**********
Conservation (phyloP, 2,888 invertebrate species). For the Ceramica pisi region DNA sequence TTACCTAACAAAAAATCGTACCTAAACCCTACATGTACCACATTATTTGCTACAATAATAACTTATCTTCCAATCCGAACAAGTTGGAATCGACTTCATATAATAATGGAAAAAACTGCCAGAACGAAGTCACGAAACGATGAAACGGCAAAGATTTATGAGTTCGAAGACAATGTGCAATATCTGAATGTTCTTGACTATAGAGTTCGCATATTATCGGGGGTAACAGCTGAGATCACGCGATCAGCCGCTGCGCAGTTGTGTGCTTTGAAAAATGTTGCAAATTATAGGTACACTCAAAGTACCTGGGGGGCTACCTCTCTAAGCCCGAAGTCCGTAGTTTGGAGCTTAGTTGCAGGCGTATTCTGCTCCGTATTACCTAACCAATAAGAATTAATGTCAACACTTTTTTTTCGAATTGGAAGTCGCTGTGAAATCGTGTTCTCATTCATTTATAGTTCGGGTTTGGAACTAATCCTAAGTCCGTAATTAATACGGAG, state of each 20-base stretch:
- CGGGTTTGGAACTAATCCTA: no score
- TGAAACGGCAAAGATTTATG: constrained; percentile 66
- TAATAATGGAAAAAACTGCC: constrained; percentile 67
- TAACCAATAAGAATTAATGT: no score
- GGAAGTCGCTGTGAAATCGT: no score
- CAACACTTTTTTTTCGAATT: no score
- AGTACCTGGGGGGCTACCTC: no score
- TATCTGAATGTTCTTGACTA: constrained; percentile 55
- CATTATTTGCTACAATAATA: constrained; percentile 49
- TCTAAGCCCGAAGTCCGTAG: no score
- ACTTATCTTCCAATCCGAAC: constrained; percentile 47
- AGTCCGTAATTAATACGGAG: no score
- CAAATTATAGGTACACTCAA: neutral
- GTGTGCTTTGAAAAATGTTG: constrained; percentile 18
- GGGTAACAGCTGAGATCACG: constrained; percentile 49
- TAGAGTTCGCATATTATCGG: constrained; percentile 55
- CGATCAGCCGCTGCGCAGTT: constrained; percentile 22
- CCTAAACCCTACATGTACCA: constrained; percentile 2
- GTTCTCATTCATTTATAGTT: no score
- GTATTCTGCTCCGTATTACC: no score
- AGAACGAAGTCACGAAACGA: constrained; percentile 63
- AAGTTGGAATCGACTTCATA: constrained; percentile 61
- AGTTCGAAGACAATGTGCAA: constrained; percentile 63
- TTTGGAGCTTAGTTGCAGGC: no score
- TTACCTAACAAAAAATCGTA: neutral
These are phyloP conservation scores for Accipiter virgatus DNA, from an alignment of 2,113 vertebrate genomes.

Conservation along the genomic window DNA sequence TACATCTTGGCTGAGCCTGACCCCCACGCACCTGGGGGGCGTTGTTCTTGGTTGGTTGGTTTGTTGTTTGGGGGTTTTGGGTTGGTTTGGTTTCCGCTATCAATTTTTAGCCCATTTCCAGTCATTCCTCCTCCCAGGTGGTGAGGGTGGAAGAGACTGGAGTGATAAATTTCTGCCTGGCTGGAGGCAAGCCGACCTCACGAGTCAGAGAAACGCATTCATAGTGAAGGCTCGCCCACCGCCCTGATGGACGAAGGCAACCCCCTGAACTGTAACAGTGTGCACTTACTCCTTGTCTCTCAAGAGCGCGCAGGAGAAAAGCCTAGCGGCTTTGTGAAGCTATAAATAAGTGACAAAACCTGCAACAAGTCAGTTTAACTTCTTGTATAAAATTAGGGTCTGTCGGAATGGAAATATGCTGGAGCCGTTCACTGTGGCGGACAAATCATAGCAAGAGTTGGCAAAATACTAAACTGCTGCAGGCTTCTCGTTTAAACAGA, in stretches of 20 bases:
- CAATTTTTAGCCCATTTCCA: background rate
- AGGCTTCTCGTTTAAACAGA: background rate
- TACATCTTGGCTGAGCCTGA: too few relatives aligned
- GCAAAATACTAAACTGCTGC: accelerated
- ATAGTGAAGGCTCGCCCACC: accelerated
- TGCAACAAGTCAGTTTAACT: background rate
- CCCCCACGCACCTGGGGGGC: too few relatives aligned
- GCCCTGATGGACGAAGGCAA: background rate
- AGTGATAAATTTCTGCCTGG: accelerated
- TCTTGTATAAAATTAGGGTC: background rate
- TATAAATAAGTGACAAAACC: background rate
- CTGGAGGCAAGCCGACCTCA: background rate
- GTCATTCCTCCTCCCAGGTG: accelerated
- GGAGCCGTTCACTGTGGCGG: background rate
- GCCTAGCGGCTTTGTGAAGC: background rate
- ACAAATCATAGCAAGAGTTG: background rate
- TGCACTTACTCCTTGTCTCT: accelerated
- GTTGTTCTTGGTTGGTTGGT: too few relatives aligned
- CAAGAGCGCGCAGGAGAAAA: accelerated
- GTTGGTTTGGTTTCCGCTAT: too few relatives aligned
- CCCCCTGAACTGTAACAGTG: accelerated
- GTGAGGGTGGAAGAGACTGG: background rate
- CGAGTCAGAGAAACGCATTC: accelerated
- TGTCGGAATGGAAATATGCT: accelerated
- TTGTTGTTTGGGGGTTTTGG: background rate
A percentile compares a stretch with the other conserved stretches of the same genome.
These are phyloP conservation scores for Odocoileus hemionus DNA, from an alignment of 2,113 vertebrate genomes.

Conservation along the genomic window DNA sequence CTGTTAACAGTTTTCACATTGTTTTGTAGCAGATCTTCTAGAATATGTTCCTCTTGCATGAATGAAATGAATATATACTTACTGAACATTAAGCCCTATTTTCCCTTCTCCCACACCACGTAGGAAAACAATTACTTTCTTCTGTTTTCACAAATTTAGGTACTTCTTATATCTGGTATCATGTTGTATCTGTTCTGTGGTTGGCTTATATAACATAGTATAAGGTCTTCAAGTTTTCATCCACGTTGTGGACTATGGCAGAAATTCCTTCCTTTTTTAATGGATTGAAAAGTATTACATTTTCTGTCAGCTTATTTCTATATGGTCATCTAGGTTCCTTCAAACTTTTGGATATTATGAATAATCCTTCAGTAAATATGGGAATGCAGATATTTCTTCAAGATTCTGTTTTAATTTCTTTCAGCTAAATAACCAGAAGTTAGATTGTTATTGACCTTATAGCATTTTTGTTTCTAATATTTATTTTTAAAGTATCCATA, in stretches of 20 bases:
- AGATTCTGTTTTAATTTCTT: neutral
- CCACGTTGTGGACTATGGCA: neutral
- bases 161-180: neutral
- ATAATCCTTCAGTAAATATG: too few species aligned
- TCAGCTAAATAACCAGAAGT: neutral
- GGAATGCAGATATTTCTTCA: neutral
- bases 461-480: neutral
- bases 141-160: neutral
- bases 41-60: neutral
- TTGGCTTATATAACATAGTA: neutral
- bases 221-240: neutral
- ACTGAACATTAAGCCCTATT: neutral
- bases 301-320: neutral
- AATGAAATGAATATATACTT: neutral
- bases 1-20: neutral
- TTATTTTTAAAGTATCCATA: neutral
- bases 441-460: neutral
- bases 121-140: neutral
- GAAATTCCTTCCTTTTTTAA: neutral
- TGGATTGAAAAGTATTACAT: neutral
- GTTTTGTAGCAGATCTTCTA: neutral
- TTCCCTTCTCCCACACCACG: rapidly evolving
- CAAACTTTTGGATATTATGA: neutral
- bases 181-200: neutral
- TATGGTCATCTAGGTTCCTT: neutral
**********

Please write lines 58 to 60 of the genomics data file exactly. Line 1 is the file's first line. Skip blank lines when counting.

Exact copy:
- CCACGTTGTGGACTATGGCA: neutral
- bases 161-180: neutral
- ATAATCCTTCAGTAAATATG: too few species aligned